In 1870, Clara was back home, having been widowed after a brief marriage. Lucy had not left, either. Now surnamed Lewis, she, her daughter Dell, and her son Robert, born in 1863, were still part of the Solomon household. For all of them, it seems, the familiar bonds were too hard to break.


The Civil Diary of Clara Solomon, edited by Elliott Ashkenazi (Louisiana State University Press, 1995), and the Federal Censuses of 1850, 1860, and 1870.

Sabra Waldfogel grew up in Minneapolis and received her Ph.D. in American History from the University of Minnesota. Her short fiction has appeared in Sixfold Literary Magazine. Read more about her and her work at

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Interview: Anya Ulinich

Tuesday, July 29, 2014 | Permalink

by Tahneer Oksman

Tahneer Oksman sat down recently with Anya Ulinich to discuss her first graphic novel, Lena Finkle’s Magic Barrel, published today by Penguin Books. Ulinich was a Finalist for the 2009 Sami Rohr Prize for Jewish Literature for her debut novel Petropolis.

Tahneer Oksman: Is there a relationship between this book, Lena Finkle's Magic Barrel, and your first, Petropolis?

Anya Ulinich: Only inasmuch as the central characters are immigrants. Also, my characters are idiots—they're not very insightful, so the stuff that happens to them ambushes them. They don't arrive at an understanding of things naturally; it has to slap them in the face.

TO: Both of your books tie love stories, and particularly broken ones, to the immigrant experience. What do you think is the connection?

AU: As an immigrant, you have this sense of duty. It takes a long time for young people in general, but I think for immigrant people in particular, to figure out what it is that they really want and what it is that others have told them that they should want or that would make them happy. You have this path laid out for you. There are so many expectations. You don't have the luxury to sit around and discover yourself.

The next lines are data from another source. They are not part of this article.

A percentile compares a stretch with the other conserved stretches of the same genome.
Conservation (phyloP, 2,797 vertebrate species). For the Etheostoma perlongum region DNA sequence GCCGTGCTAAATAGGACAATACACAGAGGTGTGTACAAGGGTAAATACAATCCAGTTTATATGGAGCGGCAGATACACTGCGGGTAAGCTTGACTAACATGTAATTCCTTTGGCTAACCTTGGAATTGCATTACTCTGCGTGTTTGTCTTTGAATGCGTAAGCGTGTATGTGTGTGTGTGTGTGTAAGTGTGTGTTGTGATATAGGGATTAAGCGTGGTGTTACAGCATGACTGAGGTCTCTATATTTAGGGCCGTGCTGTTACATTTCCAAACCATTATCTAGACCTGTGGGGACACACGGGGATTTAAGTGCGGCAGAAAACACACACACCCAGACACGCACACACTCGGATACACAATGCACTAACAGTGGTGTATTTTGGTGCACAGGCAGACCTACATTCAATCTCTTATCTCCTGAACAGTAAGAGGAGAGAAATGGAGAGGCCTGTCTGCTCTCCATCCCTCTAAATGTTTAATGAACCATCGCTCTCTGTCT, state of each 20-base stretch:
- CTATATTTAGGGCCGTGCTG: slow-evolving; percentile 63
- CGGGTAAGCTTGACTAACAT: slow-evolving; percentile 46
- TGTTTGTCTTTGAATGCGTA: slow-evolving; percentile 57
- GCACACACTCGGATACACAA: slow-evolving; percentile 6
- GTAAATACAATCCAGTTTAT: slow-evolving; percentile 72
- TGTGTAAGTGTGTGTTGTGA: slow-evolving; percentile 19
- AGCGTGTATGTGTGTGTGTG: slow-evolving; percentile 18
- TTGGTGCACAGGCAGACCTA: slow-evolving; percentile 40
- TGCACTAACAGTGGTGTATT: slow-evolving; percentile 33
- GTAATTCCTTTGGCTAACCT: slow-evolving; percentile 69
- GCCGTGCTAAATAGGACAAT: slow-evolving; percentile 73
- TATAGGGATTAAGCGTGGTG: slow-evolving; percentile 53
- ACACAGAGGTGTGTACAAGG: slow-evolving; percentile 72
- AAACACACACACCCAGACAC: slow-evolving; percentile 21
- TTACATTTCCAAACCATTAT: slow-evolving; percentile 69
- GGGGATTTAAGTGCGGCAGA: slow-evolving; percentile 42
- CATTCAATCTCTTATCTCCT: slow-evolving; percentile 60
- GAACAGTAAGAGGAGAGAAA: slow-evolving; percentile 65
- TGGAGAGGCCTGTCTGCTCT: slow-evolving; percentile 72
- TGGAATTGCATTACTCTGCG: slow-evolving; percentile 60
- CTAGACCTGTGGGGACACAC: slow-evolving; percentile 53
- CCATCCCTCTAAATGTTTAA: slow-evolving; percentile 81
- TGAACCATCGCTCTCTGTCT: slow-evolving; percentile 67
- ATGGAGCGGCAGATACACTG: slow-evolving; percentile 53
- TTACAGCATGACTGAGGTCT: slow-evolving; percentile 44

Divorce is a little like immigration. It's a huge change. There's a physical move, but it's also a question of how you define yourself now. It's about identity as well.

TO: Is your graphic novel autobiographical?

AU: I would call Lena Finkle's Magic Barrel a semi-autobiography, but it is fiction. I used my experiences to inform it, but it's not the story exactly as it happened. Whatever I would tell in a memoir about heartbreak is here but it's better because I wasn't so hung up on specific people or events. My life is more boring than this. It would also be too painful for everyone to read my autobiography.

I argue against the whole distinction between fiction and non-fiction. I would rather those labels just go away and that we just call it a story.

TO: Your first book was all prose. What drove you to create a graphic novel this time around?

AU: I had a personal crisis—a major heartbreak—and I couldn't write at all. So I started with doodles and drawings, and I found it was an easier way to tell stories. When I write, the writing sprawls and it never stops. If you draw a scene, and there are two people talking, you have to get everything into these bubbles and into the space of the page, or else you have to redraw the scene. Sometimes, I'm just too lazy. Drawing comics forces you, like poetry or a Facebook status or Twitter—to be focused on what you're saying. This limitation really helped me tell the story.